Making Tax Digital for VAT (MTD): More news on applying for exemption, penalties and updated guidance

As compliance with MTD for VAT is now mandatory for many businesses (since 1 April 2019), if you have clients who are struggling to get to grips with the new regime it is worth considering whether they may have grounds for claiming exemption before enrolling them into the MTD for VAT programme.

Exemption from MTD

Jayne Simpson’s article in last month’s Tax Adviser summarised the grounds in respect of which exemption can be applied for. It is likely that most claims for exemption will be based on the criterion that it is not ‘reasonably practicable’ to comply with the requirements of MTD due to age, disability, remoteness of location or for any other reason. This is clearly a subjective rather than an objective test which makes the chances of success when applying for exemption less easy to predict.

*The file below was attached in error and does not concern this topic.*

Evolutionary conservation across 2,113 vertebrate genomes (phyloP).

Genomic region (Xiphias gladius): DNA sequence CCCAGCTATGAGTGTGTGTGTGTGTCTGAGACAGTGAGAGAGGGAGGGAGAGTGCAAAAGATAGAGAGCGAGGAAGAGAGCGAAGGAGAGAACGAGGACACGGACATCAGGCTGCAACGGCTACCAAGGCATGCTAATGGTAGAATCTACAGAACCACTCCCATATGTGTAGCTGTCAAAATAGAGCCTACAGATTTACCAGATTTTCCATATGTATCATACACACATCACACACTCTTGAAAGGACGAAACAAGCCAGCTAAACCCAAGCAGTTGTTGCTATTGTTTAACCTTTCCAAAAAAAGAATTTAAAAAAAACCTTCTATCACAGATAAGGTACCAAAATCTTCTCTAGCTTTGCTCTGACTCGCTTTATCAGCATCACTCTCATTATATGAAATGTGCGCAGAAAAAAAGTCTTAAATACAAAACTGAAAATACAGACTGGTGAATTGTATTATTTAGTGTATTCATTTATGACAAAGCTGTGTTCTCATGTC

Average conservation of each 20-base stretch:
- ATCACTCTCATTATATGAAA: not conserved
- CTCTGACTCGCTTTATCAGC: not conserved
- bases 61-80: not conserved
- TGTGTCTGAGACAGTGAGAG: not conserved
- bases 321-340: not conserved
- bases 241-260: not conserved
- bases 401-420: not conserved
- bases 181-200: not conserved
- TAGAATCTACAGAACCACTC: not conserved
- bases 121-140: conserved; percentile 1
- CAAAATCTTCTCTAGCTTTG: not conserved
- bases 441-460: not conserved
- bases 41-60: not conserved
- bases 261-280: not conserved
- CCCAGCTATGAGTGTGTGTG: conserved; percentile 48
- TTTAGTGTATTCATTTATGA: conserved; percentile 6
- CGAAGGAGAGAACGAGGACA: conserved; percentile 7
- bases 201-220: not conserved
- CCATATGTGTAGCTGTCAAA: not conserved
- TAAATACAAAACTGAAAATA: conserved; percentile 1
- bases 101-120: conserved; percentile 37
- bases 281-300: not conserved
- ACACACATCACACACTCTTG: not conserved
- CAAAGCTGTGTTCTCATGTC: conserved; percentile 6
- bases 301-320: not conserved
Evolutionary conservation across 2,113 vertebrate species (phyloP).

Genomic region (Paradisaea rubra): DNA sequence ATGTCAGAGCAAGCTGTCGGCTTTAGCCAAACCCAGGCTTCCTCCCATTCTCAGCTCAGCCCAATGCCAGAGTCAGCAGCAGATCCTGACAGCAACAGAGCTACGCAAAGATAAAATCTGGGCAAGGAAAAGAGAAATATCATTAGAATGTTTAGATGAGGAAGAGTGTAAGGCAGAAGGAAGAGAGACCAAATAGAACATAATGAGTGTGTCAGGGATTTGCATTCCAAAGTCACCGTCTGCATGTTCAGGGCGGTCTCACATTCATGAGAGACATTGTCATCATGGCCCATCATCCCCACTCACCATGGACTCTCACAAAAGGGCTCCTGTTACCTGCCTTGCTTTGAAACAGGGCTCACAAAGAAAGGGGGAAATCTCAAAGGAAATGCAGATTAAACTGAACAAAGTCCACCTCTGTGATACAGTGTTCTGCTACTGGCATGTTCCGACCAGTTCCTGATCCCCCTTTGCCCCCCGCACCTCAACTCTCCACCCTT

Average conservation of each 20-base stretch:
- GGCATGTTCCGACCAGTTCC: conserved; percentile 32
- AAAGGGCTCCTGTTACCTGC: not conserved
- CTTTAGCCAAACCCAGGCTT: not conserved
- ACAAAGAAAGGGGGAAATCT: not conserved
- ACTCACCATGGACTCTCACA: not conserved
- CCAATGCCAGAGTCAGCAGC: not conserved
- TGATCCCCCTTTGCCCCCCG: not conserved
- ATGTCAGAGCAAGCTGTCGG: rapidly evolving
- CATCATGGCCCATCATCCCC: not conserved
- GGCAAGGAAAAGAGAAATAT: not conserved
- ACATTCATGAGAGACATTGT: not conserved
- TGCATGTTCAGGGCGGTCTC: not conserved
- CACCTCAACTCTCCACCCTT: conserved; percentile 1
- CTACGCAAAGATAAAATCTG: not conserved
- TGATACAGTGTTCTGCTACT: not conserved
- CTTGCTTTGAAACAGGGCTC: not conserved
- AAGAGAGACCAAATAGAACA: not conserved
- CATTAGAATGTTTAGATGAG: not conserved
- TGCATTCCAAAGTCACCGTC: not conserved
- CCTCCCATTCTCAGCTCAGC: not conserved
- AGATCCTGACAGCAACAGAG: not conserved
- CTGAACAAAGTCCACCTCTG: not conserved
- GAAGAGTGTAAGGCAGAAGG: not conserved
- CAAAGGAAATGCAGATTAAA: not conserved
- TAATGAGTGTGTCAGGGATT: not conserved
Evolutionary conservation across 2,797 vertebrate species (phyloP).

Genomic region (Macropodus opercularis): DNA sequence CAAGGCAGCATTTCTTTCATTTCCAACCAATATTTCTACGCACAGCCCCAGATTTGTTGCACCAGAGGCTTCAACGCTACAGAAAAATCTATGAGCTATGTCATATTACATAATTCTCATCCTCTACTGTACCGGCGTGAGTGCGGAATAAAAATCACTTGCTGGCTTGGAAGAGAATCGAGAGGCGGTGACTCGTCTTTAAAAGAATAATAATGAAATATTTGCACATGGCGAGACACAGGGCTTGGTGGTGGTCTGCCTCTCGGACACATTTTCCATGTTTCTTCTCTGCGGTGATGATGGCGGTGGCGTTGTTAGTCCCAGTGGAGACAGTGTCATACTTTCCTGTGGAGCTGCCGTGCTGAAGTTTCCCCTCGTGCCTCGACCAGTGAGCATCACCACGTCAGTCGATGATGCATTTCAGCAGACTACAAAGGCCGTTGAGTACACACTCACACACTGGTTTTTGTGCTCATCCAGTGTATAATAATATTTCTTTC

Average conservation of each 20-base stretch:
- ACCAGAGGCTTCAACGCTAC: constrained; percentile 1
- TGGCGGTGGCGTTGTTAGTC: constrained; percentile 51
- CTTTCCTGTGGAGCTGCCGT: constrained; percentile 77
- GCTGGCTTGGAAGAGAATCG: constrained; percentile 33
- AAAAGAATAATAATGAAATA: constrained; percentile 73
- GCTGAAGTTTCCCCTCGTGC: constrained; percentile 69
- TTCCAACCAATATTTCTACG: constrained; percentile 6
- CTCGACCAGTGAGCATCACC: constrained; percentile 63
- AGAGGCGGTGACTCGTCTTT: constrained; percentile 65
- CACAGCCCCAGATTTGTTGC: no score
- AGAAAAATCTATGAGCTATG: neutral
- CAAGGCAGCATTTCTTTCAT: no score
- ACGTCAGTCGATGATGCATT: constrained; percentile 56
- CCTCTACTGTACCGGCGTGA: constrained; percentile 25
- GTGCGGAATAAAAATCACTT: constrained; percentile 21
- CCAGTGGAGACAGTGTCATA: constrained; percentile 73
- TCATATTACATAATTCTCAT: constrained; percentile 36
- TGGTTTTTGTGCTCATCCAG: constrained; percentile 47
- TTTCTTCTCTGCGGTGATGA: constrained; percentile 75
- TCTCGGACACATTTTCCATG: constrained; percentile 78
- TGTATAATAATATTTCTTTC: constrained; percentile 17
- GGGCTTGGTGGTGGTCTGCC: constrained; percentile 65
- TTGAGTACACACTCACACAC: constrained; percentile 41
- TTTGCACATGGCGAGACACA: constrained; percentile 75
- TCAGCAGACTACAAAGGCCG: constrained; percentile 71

HMRC’s recent guidance in section 3 of VAT Notice 700/ 22 sets out their view of whether exemption may or may not be given in various circumstances that might arguably meet this criterion. These include on the grounds of age alone (HMRC say unlikely to be exempt) or unfamiliarity with software (again, HMRC say unlikely to be exempt). However, we expect that it will be a combination of several different factors which might lead to an application for exemption being appropriate, and so age and/or unfamiliarity with software might well play a part in someone’s specific situation which gives them grounds for claiming exemption.